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Suspended Olympic sprinter Sha’Carri Richardson says she used marijuana while coping with mother’s death

Sha'Carri Richardson won the women's 100 meters at the US Olympic Track Trials in June.Andy Lyons/Getty

American champion Sha’Carri Richardson, who tested positive for a chemical found in cannabis at the US Olympic Track Trials, said she smoked marijuana as a way of coping with her biological mother’s recent death.

Richardson, who won the 100 at Olympic trials in 10.86 seconds on June 19, tested positive at the Olympic trials so her result is erased. Fourth-place finisher Jenna Prandini is expected to get Richardson’s spot in the 100. Richardson accepted a 30-day suspension that ends July 27, which would be in time to run in the women’s relays. USA Track and Field has not disclosed plans for the relay.

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The 21-year-old sprinter was expected to face Jamaica's Shelly-Ann Fraser-Pryce in one of the most highly anticipated races of the Olympic track meet.

On Thursday, as reports swirled about her possible cannabis use, Richardson posted a tweet that said, simply: “I am human.”

“I was definitely triggered and blinded by emotions, blinded by badness, and hurting, and hiding hurt,” Richardson said on the “Today” show on Friday morning. “I know I can’t hide myself, so in some type of way, I was trying to hide my pain.”

Richardson had what could have been a three-month sanction reduced to one month because she participated in a counseling program.

“I want to take responsibility for my actions,” she said. “I know what I did. I know what I’m supposed to do, [what] I’m allowed not to do and I still made that decision.”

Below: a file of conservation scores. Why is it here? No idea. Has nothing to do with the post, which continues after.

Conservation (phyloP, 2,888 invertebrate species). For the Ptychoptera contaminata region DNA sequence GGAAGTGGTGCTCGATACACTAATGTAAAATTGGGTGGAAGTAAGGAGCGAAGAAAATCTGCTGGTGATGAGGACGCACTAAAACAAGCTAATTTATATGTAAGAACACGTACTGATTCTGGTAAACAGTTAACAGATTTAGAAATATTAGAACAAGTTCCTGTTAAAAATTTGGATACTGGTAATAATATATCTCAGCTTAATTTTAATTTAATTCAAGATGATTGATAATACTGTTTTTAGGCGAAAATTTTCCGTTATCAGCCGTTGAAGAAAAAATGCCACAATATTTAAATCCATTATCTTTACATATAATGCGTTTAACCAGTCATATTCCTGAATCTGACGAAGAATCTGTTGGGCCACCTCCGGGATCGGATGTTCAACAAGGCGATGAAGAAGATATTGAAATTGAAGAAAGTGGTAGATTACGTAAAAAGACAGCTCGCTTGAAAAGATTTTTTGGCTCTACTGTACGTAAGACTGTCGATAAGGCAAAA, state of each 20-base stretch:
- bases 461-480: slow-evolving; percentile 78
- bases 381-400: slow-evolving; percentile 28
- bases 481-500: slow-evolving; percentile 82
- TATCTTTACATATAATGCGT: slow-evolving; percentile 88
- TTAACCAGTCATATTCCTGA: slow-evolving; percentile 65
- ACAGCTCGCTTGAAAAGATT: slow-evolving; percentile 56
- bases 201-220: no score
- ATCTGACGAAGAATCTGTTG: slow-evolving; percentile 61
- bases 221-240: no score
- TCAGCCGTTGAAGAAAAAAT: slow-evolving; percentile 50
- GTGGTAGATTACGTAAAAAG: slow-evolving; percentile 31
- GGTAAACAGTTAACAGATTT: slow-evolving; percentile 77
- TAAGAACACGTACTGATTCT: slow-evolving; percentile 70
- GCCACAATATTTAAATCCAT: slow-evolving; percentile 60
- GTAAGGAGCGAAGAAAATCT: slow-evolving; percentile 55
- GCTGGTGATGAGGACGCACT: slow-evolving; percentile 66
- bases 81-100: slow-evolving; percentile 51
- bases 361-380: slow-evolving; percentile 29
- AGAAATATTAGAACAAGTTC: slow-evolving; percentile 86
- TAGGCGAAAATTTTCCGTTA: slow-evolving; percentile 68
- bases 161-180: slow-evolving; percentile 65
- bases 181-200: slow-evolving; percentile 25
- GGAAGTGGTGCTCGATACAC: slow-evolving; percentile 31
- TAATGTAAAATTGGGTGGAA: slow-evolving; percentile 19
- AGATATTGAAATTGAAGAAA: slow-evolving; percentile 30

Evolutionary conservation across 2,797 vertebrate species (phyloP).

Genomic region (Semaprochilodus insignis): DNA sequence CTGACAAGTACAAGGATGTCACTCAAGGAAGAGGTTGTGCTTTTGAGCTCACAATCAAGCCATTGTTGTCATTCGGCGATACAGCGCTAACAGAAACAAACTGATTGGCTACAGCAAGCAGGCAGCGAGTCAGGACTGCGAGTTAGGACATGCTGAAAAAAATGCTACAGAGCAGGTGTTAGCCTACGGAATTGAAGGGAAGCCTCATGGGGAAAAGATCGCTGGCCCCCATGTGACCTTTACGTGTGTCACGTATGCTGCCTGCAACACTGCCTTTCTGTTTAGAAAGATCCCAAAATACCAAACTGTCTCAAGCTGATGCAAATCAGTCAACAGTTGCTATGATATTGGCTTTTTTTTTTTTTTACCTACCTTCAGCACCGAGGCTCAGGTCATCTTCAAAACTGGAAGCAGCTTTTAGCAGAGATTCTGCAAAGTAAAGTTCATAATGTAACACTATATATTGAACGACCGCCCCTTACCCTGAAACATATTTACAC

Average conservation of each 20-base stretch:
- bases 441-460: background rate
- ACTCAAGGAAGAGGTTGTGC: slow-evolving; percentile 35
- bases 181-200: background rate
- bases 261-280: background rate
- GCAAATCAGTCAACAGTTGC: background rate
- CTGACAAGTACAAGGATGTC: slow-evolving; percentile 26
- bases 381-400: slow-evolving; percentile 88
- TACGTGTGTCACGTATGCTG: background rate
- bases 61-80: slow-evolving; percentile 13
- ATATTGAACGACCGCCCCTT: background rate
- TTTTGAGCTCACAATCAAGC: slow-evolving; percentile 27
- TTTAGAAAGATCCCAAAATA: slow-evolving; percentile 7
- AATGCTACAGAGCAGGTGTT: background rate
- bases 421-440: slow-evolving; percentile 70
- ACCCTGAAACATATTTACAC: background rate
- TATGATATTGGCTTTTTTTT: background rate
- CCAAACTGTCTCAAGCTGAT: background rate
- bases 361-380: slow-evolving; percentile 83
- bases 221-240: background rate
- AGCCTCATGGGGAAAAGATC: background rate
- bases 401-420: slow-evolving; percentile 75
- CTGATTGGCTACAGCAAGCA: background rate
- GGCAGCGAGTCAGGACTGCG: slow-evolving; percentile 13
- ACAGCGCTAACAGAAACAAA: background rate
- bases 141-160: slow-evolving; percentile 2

After the London Olympics, international regulators relaxed the threshold for what constitutes a positive test for cannabis from 15 nanograms per milliliter to 150 ng/m. They explained the new threshold was an attempt to ensure that in-competition use is detected and not use during the days and weeks before competition.

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Though there have been wide-ranging debates about whether cannabis should be considered a performance-enhancing drug, the US Anti-Doping Agency makes clear on its website that “all synthetic and naturally occurring cannabinoids are prohibited in-competition, except for cannabidiol [CBD],” a byproduct that is being explored for possible medical benefits.

While not weighing in on her prospects for the relays, USATF put out a statement that said her “situation is incredibly unfortunate and devastating for everyone involved.” The US Olympic and Paralympic Committee said it was “working with USATF to determine the appropriate next steps.”

Richardson said if she's allowed to run in the relay “I'm grateful, but if not, I'm just going to focus on myself.”

Her case is the latest in a number of doping-related embarrassments for the US track team. Among those banned for the Olympics are the reigning world champion at 100 meters, Christian Coleman, who is serving a suspension for missing tests, and the American record holder at 1,500 and 5,000 meters, Shelby Houlihan, who tested positive for a performance-enhancer she blamed on tainted meat. Also on Friday, defending Olympic 100-meter hurdles champion Brianna McNeal had a five-year ban for tampering or attempted tampering with the doping-control process upheld by the Court of Arbitration for Sport.

Now, Richardson is out, as well, denying the Olympics of a much-hyped race and an electric personality. Richardson raced with flowing orange hair at the trials and long fingernails.

“To put on a face and go out in front of the world and hide my pain, who am I to tell you how to cope when you’re dealing with pain and struggles you’ve never had to experience before?” Richardson said.

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